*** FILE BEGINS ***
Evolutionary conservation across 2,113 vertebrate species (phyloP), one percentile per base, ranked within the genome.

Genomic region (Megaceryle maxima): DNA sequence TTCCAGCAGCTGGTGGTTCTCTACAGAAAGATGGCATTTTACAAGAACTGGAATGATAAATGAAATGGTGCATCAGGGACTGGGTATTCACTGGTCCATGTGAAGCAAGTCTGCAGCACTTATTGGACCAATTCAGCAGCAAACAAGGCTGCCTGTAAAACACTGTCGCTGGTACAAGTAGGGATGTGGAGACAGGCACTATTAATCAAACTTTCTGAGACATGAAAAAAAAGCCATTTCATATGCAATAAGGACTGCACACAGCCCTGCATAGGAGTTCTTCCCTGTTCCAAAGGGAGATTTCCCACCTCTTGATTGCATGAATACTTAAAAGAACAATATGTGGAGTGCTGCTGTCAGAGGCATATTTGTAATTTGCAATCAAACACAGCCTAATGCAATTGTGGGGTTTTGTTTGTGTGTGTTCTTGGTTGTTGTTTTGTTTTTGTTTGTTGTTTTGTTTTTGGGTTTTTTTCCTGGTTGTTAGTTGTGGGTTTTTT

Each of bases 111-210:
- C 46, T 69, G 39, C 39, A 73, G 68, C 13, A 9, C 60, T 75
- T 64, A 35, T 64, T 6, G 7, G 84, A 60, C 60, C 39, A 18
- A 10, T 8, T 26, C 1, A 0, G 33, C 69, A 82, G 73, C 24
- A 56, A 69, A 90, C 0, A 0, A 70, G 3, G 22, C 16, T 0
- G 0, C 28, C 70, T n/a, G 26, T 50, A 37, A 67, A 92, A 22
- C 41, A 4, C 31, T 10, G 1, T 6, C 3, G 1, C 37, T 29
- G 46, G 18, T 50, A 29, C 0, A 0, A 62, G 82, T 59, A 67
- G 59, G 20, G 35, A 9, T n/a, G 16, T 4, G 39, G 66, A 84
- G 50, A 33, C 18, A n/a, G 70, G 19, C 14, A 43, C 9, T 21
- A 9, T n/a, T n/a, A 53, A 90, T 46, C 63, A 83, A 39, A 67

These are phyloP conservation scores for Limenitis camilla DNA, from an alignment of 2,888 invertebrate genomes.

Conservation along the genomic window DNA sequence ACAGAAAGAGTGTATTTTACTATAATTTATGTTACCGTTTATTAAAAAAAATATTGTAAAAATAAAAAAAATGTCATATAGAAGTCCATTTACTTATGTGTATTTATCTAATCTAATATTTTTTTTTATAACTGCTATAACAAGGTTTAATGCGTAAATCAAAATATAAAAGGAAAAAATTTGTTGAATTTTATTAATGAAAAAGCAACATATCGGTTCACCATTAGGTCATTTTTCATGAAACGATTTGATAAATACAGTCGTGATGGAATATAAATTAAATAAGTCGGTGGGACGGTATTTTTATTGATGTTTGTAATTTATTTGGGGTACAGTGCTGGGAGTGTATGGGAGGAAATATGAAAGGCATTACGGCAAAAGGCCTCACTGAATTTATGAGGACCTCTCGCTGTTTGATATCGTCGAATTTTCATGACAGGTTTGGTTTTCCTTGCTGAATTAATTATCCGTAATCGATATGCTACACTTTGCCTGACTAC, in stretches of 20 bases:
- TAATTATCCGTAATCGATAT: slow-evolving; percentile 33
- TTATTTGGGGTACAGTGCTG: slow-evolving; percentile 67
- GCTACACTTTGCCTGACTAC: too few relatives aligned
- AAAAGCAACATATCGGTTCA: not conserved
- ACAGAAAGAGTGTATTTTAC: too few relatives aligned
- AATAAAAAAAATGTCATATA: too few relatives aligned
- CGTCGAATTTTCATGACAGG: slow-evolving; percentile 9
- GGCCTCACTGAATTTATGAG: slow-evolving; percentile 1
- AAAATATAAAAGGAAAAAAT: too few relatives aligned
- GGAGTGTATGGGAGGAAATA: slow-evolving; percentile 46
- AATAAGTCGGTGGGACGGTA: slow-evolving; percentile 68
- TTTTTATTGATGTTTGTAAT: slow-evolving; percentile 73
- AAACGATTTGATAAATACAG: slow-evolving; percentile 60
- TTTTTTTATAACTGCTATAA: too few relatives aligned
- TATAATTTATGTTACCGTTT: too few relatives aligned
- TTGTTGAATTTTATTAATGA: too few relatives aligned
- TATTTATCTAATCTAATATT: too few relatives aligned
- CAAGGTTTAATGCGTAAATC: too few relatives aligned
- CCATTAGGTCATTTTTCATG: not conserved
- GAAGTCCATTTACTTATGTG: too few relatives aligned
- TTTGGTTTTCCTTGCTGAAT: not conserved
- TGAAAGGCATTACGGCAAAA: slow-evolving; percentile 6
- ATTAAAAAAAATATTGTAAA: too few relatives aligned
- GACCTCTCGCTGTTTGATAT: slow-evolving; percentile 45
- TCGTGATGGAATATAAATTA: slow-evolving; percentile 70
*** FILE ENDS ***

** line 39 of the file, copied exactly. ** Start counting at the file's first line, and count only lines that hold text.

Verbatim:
- GACCTCTCGCTGTTTGATAT: slow-evolving; percentile 45